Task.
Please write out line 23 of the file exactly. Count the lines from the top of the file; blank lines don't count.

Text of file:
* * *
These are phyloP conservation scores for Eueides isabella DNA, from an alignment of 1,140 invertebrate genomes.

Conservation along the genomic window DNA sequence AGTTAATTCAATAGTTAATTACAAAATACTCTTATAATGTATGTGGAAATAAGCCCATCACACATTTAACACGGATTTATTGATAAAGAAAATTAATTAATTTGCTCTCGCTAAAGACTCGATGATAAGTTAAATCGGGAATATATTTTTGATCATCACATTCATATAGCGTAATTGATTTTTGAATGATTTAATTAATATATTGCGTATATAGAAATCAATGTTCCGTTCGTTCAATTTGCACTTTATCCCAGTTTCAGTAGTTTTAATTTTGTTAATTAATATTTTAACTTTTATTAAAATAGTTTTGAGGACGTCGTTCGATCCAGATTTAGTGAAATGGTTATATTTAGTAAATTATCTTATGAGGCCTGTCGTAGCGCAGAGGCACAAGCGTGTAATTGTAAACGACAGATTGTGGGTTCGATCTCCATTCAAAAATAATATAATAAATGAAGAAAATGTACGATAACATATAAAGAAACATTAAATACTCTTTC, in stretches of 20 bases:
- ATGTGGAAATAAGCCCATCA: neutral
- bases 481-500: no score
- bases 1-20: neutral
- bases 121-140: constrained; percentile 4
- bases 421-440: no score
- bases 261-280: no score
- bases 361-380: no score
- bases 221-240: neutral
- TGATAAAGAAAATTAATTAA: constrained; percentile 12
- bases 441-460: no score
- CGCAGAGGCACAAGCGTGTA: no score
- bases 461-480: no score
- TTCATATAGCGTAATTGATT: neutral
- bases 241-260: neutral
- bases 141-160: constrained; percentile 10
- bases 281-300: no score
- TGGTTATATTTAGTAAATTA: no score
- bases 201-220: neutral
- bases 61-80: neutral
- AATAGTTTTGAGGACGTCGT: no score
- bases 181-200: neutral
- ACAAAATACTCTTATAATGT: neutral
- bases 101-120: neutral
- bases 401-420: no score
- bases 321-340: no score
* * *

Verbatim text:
- bases 181-200: neutral